A NUS Scotland survey of 1281 international students has found that they are significantly more likely to experience homelessness than home students.
As NUS Scotland launch their first ever Celebrating International Students' Week, they have revealed that international students are almost twice as likely to experience homelessness than home students, with a massive 21% of international students having experienced homelessness since starting their studies, compared to only 12% of home students.
International students struggle more than home students to secure housing because many do not have a UK based guarantor, which is required by most landlords to secure a tenancy. They are also more often targeted by housing scams, in which scammers pose as landlords and demand they pay a deposit in advance. When the student arrives in the country, they find that the property they believe they had secured does not exist.
The survey also found that:
10% of international students have used foodbanks
29% have considered leaving their course because of financial difficulties
49% have skipped a meal
42% have gone without heating
29% have been unable to pay their rent in full
36% have been unable to pay their energy bills
When compared to data from NUS Scotland's Cost of Survival report, it is clear that international students are facing comparable or worse levels of poverty as home students in the cost-of-living crisis.
NUS Scotland are calling for universities to ensure that international students always have access to safe, affordable housing by introducing a Student Housing Guarantee. They are also asking universities to widen the eligibility criteria for their hardship funds, as international students are often excluded from applying for them, despite struggling financially at a similar rate to home students.
Commenting, NUS Scotland President, Ellie Gomersall said:
“The rates of homelessness in international students are unacceptable.
“Scotland prides itself on having a world-class education system, but this is being undermined by the way we treat those coming to learn from other countries.
“International students are expected to pay extortionate fees but have no support once they arrive in Scotland, facing homelessness and skipping meals just to get by.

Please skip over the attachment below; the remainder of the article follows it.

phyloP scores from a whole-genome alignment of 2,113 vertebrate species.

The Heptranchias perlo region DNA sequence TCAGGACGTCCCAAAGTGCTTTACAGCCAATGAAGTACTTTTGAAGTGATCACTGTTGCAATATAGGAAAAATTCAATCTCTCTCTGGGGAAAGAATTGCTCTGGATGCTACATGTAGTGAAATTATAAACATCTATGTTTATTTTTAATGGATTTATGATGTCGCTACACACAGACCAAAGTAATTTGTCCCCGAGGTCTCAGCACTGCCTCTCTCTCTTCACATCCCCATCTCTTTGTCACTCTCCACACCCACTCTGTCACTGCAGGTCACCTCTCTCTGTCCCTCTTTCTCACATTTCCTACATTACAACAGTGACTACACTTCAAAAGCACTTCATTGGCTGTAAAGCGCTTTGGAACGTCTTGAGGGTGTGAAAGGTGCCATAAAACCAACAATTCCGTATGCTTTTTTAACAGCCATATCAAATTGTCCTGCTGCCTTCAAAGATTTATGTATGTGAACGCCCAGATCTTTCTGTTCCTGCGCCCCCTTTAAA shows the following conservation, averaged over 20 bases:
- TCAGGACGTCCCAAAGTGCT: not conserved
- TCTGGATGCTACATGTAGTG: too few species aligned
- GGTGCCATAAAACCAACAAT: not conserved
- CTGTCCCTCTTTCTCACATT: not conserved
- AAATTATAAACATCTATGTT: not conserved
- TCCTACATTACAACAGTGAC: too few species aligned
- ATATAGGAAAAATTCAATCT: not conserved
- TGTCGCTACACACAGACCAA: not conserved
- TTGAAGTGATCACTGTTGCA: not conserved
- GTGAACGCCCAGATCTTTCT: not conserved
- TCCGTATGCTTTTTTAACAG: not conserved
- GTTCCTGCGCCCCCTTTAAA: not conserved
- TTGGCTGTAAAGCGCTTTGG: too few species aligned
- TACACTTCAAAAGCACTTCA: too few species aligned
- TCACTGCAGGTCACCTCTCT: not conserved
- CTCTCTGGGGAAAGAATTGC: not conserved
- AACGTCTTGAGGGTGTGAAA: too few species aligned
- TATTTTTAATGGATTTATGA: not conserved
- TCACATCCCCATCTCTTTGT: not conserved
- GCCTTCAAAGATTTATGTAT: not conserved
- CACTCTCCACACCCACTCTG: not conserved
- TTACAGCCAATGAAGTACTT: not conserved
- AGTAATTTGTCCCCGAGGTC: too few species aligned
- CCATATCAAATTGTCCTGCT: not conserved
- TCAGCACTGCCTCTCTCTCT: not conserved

“It is time for the Scottish Government and institutions to act.
“Universities can support international students by introducing a Student Housing Guarantee that ensures that there is a bed guaranteed to every international student from the moment they arrive in Scotland. They must also extend their hardship and discretionary funding so that international students can apply for them.
“The Scottish Government should use their devolved powers to cap how much universities can charge international students.”
Commenting, Vanessa Mabonso Nzolo, President of Aberdeen University Students’ Association and a recently graduated international-EU student, said:
“There is a misconception that all international students are extremely wealthy, but this survey proves this is not the case. The cost-of-living crisis is affecting international students disproportionately in the current economy as visa fees, exchange rates, and budgeting has become increasingly more difficult.
“International students are far more at risk of experiencing homelessness.
“We have heard of international students who have been unable to secure housing and are forced to live in hostels whilst at university. Others have to live in expensive hotels, blowing their budget for the whole term in a number of weeks. We have even heard of up to 8 international students sharing a one-bedroom Airbnb because that is all they could afford.
“International students are less likely to come forward when they are struggling because they are worried about how being homeless may affect their visa. They have very few opportunities with limited working hours and no access to public funds.
“There is stigma around being an international student due to the hostile environment created by the Home Office, extending to university campuses across the nation. Universities need to support all their students to ensure they can focus on their studies, rather than survival.
“Universities must guarantee that all of their international students have access to affordable and quality housing and the government needs to reconsider the amount of hours one can legally work on an international student visa. Clearly, in the current economy, 20 hours does not cover the cost-of-living.”